Hopper: Yes – at least on the acquisition side. Brookfield has been quite acquisitive in the gas storage market over the last couple of years. They obviously have a point of view (which I happen to share) that gas storage capacity is relatively cheap right now (perhaps even below replacement cost) and that it will become more valuable in the future as more sources of gas demand come on line (and maybe even gas-directed drilling slows down a bit!). Other than that, I have not seen much new investor interest in gas storage, simply because of the market’s perception that we have enough gas supply during the winter to meet peak demand – but I’ve already pontificated on what I think about the fallacy of that premise.

Foutch: There are some parties acquiring assets that are suffering from a contracting rate perspective, because they can be acquired far below the cost to develop. The only new storage to be built will have to be at a cost that is low enough to produce a return at these current low storage contract rates. That may get easier to do since development costs are coming down due to the oil price collapse.

P&GJ: Has it become more difficult to arrange contract terms with buyers?

Hopper: It all depends on price. There is always a number at which storage capacity is going to clear the market – but even that depends on where the capacity is located and what kind of service the user wants.

Foutch: There are plenty of buyers; it is just a matter of what they will pay. Storage sellers are entering into shorter term contracts so they can take advantage of higher rates in the future. Buyers may want to lock up the space for a greater tenor for the same reasons. Many operators are selling PALs (park and loan services), just trying to maximize the intrinsic value and keeping all the optionality for themselves because they are not getting paid for a lot of extrinsic value.

P&GJ: How do you see the market for storage changing as we move closer to exporting LNG? Similarly, what changes may occur as more electric generators switch to natural gas?

Hopper: Again, an increase in the demand for natural gas could have a profound impact on the value of gas storage (much more so than any supply response, in my opinion). Certainly LNG is one potentially significant source of new gas demand. Gas-fired electric generation is another, and so are new petrochemical plants and other new industrial/manufacturing facilities as new sources of gas demand.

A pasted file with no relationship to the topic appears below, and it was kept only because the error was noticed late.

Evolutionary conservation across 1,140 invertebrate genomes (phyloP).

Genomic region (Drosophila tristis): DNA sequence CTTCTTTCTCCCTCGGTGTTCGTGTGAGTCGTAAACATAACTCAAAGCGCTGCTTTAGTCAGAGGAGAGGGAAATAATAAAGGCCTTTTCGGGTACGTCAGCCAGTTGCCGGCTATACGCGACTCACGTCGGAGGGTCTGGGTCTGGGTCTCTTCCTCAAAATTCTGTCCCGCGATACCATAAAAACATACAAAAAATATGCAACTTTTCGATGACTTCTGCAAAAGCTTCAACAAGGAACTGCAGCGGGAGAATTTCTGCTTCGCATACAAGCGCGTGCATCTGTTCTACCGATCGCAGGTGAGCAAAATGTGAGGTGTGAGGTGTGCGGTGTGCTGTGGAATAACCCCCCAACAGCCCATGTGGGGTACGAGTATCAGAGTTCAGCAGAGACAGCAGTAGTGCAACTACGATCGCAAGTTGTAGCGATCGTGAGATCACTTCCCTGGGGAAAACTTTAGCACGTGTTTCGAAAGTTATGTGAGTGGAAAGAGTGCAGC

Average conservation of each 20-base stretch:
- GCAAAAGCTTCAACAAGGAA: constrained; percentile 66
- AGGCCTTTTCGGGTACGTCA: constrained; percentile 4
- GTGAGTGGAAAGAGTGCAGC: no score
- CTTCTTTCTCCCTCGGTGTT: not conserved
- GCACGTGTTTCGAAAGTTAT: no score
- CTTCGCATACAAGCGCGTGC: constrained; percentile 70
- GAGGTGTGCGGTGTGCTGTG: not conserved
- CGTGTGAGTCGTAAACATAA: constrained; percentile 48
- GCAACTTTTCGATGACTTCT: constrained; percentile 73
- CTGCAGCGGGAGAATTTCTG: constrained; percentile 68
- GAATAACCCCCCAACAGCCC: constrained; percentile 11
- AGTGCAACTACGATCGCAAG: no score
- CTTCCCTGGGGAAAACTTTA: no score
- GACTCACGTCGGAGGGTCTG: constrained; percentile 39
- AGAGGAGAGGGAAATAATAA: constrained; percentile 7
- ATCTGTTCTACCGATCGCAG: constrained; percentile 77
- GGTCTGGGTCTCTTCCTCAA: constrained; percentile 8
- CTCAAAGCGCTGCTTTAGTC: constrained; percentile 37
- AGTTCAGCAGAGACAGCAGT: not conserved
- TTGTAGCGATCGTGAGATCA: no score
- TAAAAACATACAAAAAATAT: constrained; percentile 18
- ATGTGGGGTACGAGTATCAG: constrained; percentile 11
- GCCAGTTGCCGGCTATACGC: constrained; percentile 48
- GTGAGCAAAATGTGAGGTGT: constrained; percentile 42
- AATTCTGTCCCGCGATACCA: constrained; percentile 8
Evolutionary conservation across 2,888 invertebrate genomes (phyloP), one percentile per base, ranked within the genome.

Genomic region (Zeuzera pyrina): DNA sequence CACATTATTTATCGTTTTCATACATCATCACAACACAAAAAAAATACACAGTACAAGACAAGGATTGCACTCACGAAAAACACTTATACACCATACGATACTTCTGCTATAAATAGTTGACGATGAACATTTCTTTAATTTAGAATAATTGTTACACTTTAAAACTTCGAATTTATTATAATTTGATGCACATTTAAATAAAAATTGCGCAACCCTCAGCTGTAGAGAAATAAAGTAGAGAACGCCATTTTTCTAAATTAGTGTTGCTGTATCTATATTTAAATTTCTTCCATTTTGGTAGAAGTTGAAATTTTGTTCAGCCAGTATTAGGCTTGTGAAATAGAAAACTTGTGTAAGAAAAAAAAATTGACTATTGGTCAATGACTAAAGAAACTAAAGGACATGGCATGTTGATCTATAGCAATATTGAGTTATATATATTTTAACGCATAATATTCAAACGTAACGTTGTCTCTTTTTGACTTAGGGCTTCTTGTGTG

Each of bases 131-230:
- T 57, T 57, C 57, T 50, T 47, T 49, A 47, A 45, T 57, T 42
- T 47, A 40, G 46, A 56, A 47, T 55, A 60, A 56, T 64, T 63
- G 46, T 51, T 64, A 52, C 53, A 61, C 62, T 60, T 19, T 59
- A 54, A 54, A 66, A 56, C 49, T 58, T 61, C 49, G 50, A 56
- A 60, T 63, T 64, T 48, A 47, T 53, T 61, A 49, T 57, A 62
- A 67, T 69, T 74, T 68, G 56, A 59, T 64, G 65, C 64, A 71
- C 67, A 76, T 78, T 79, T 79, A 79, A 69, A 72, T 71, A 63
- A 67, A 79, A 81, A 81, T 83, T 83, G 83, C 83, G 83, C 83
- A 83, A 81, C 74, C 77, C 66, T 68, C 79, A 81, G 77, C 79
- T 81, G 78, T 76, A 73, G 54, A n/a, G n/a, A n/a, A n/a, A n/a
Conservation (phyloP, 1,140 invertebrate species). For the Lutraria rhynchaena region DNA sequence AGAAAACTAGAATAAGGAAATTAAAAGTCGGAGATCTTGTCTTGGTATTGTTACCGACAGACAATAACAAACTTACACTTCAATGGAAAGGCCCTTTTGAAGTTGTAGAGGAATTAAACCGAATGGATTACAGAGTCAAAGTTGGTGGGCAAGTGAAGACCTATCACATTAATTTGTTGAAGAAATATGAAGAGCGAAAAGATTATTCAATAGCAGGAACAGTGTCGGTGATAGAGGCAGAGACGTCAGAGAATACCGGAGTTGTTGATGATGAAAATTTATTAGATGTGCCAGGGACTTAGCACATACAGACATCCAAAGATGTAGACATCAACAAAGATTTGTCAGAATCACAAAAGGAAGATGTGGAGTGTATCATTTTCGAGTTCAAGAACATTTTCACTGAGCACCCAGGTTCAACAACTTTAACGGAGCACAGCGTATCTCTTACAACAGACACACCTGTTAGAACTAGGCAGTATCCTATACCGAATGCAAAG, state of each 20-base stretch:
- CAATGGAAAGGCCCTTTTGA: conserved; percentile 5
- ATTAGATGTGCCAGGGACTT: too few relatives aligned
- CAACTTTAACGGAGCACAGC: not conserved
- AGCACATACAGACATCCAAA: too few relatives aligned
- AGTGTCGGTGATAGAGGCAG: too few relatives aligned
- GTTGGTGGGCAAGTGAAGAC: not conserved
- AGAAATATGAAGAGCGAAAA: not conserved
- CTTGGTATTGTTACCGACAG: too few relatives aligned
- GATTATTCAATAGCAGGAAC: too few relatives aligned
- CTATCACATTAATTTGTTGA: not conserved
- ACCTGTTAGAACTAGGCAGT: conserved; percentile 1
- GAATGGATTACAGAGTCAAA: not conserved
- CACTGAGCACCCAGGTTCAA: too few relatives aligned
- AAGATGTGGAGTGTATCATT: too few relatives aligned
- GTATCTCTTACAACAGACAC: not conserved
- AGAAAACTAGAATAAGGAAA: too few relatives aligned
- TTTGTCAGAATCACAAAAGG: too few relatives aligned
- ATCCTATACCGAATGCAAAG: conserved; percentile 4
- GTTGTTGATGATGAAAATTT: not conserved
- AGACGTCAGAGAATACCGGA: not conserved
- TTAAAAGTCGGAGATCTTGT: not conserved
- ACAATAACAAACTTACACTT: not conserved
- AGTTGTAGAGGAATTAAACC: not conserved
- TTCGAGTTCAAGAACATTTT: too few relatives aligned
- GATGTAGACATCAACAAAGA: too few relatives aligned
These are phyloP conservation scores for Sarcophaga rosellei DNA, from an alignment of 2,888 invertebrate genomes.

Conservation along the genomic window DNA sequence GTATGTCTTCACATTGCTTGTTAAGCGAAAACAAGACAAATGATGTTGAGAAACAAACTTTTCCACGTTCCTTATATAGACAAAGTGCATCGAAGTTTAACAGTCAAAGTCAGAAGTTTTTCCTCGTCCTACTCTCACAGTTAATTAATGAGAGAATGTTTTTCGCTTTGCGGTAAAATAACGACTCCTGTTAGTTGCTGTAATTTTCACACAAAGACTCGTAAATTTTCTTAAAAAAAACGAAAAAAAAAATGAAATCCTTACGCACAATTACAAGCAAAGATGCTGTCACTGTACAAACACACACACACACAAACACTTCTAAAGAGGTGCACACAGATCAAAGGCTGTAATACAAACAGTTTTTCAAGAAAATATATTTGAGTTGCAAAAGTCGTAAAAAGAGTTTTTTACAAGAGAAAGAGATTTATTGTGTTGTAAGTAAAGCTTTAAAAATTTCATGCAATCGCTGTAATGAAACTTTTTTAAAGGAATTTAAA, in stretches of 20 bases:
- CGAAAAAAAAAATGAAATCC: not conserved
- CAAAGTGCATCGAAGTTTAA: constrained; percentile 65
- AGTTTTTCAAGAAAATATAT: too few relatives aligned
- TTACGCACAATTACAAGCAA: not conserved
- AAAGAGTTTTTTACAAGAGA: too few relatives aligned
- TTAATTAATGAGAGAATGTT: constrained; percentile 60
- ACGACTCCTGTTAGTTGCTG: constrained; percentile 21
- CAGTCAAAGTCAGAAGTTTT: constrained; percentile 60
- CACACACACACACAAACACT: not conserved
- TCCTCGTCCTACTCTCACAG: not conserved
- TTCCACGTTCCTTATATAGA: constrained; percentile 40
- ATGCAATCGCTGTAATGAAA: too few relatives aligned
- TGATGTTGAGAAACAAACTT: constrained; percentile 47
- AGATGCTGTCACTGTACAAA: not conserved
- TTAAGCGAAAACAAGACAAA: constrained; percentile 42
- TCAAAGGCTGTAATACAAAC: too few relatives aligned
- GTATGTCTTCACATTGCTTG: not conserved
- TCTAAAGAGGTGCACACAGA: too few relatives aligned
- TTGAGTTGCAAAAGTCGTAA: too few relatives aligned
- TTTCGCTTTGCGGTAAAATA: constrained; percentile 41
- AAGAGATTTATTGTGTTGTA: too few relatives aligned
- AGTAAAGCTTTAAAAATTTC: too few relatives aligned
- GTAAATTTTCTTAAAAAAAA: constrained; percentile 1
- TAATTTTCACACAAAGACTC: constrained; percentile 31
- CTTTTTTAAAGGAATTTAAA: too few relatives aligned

As these new sources of demand come on line, the need for incremental gas storage capacity (and the attendant value thereof) could certainly increase. This is especially so for highly variable sources of gas demand like gas-fired electric generation, which really need storage to properly manage their gas supply portfolios.

Foutch: It should grow in the areas being accessed for supplies to serve the LNG facilities. As far as the switch to natural gas, the answer is the same. There will be a need for storage to serve coal plant conversions where there has been little-to-no natural gas infrastructure in the past, and to serve gas-fired generation expansions.

P&GJ: Following that last question, this has been an extremely hot summer in much of the country. Has this had, or will it have, any implications for the storage operators?

Hopper: Well, there have been some weeks this summer where gas storage injections were lower than the historical norms because gas was being consumed in power plants instead of being injected into storage. As more gas-fired power generating capacity is built we will likely see more of this kind of thing happen during hot summers. And as other new sources of gas demand materialize (LNG, petrochemical, etc.) it is conceivable that filling storage capacity during the summer could become much more of a challenge than we have become accustomed to.

Foutch: It made a small dent in supplies but there is still a lot of gas hitting the market. There should be plenty of gas to fill storage for this winter.

John M. Hopper

Jeff Foutch